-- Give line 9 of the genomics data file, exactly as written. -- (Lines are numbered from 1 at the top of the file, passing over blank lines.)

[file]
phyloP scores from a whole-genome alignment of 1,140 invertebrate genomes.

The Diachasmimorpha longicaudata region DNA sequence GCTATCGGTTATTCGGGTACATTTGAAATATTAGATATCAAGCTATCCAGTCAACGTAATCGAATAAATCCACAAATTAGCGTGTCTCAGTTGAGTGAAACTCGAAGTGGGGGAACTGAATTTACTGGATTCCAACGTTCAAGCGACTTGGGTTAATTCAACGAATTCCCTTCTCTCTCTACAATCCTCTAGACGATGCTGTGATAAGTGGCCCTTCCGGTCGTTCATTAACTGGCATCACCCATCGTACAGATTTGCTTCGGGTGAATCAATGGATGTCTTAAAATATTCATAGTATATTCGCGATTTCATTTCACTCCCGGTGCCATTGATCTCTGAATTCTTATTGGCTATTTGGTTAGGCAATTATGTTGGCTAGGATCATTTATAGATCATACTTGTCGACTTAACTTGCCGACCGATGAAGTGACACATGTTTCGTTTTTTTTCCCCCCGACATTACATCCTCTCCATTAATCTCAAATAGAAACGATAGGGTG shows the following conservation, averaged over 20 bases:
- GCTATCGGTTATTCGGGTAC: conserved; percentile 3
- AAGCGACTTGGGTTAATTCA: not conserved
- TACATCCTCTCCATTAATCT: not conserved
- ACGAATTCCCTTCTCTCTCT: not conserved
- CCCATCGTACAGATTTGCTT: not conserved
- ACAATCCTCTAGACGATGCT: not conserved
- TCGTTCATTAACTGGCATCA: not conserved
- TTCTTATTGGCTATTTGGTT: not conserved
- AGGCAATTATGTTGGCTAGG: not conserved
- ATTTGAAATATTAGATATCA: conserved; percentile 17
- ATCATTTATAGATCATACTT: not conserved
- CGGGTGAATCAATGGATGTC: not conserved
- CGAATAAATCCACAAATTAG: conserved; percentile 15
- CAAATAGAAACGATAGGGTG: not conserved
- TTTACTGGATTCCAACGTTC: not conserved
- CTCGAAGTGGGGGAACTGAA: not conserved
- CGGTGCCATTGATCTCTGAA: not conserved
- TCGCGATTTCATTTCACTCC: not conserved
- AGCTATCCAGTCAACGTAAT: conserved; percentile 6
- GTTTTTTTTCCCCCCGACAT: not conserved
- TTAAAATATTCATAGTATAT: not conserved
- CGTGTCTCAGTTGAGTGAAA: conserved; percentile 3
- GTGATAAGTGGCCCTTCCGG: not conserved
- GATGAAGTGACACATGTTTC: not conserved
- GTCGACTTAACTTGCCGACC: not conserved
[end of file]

- TCGTTCATTAACTGGCATCA: not conserved